In addition to community colleges, the state's public higher education system includes the UC and the CSU. The UC consists of eight general campuses, one health science campus, numerous special research facilities, and a planned tenth campus in Merced. The UC awards bachelor's, master's, and doctoral degrees, as well as various professional degrees. The UC has primary jurisdiction over research. The CSU consists of 22 campuses, several off-campus centers, and a planned campus at Camarillo. The CSU grants bachelor's and master's degrees and may award doctoral degrees jointly with UC or a private university.
The Spending Forecast. We estimate that spending for UC and CSU (excluding funding for capital outlay and debt service) will increase from $5.5 billion in 2000-01 to $5.7 billion in 2001-02, or by 3.5 percent. (This relatively low increase is due to high one-time expenditures in 2000-01.) By 2005-06, we estimate that spending for UC and CSU will increase to $7.1 billion, reflecting annual increases of about 6 percent.
Key Cost Factors. For 2001-02 and subsequent fiscal years, we assume that UC and CSU will receive "base" budget increases equivalent to the growth in inflation and enrollments. Over the forecast period, inflation is projected to average about 3.1 percent annually. With regard to enrollment growth, CSU's will vary between 2.5 percent and 3 percent over the period, with UC's growth being somewhat less each year.
In his "partnership" with CSU and UC, the Governor has committed to annual General Fund base adjustments of 5 percent plus funding for enrollment growth. The Legislature has not endorsed such automatic funding increases. Our projections for the CSU and UC budgets are lower than would occur under the partnership.
Cal Grant Increases. Chapter 403, Statutes of 2000 (SB 1644, Ortiz), significantly expands the Cal Grant program. There is much uncertainty as to the fiscal impact of the measure. This is because it is unclear how students and their families will respond to the changes in Cal Grant policies. Based on information from the Student Aid Commission, however, Cal Grant expenditures could reach over $1 billion by 2005-06.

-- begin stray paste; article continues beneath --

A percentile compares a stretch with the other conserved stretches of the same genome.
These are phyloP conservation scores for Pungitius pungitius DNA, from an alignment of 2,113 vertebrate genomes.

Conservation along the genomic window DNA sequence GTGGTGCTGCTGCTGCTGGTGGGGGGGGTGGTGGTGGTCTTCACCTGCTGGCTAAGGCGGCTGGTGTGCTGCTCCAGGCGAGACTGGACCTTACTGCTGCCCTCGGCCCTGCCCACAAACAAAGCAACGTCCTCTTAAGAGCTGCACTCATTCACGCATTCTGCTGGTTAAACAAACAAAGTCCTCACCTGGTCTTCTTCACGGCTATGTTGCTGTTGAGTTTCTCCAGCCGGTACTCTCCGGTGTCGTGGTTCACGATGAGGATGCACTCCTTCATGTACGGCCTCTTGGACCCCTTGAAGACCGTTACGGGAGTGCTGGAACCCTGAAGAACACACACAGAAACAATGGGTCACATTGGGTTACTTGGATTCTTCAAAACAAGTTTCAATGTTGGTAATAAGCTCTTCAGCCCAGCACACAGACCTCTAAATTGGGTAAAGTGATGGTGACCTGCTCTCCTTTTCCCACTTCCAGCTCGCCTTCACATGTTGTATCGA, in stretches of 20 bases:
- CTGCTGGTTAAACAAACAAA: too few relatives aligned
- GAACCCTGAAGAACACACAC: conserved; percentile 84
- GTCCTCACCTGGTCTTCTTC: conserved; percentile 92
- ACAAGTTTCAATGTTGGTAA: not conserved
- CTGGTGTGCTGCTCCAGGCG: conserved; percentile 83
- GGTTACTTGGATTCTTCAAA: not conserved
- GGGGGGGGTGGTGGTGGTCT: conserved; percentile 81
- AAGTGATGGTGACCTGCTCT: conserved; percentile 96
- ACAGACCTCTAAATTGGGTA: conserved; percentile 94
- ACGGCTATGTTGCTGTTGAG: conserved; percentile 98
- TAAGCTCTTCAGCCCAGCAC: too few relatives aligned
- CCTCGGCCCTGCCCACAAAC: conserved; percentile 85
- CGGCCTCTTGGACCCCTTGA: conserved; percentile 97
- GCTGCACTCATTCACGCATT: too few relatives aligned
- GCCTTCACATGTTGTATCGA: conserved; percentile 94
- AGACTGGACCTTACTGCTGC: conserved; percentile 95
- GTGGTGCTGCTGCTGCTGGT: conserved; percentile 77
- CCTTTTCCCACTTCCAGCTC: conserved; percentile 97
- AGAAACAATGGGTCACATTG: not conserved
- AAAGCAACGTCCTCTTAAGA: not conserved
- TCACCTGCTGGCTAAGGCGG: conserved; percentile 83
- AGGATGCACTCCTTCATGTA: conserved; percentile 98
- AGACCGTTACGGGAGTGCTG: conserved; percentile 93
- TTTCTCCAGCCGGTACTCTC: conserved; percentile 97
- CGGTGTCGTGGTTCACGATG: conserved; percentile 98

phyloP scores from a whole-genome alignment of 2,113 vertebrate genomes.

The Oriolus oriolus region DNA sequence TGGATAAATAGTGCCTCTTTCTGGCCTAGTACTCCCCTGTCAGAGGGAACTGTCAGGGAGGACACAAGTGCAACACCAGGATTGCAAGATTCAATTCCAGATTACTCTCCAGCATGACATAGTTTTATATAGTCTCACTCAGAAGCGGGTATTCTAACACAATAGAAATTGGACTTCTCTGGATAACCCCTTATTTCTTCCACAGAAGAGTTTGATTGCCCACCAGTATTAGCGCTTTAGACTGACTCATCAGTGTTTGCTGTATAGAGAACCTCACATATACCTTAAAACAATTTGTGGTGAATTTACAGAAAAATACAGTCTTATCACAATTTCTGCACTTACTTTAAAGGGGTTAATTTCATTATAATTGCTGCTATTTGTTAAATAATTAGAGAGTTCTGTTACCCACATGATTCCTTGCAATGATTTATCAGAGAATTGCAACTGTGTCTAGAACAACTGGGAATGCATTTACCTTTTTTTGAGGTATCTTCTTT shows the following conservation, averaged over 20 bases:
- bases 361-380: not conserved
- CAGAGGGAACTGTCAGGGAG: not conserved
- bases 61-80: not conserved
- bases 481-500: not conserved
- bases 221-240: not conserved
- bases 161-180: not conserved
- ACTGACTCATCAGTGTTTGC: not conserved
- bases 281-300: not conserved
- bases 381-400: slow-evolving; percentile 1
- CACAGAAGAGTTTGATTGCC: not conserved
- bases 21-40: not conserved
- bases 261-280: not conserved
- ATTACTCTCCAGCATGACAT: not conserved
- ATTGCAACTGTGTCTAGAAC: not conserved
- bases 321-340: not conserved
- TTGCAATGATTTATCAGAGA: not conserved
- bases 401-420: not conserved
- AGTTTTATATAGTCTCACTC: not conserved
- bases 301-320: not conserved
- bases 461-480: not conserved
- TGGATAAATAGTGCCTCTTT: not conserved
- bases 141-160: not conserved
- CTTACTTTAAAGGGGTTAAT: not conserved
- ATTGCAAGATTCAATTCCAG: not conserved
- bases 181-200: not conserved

Proposed Special Education Mandate Claim Settlement
The Governor recently announced that his administration had reached a settlement agreement with school districts that had filed claims for the cost of certain special education programs. The settlement agreement would end a 20-year-old lawsuit in which districts alleged that the state mandated eight special education activities in excess of federal requirements without providing necessary funds. The major provisions of the settlement include a $270 million one-time payment to local education agencies in 2000-01, a series of one-time payments of $25 million per year for ten years starting in 2001-02, and $100 million of ongoing payments for special education beginning in 2001-02.
The settlement's potential effect on Proposition 98 funding requirements is uncertain. It would depend on specific funding steps taken by the Legislature in response to the proposed settlement as well as other actions the Legislature might take regarding Proposition 98 spending. For purposes of calculating a minimum Proposition 98 funding level for this report, we did not include any provision for the settlement. We would note that how payments are structured under a settlement would have varying implications on the guarantee for 2001-02 and beyond.
The settlement will not take effect unless 85 percent of the local education agencies, representing at least 92 percent of statewide K-12 attendance, sign off on it. It also will require the approval of the Legislature. The Legislature has options with respect to the settlement's parameters, including the option to modify or delete the eight state mandates in lieu of the $100 million annual payments.
Continue to Chapter 4--Expenditure Projections Part 2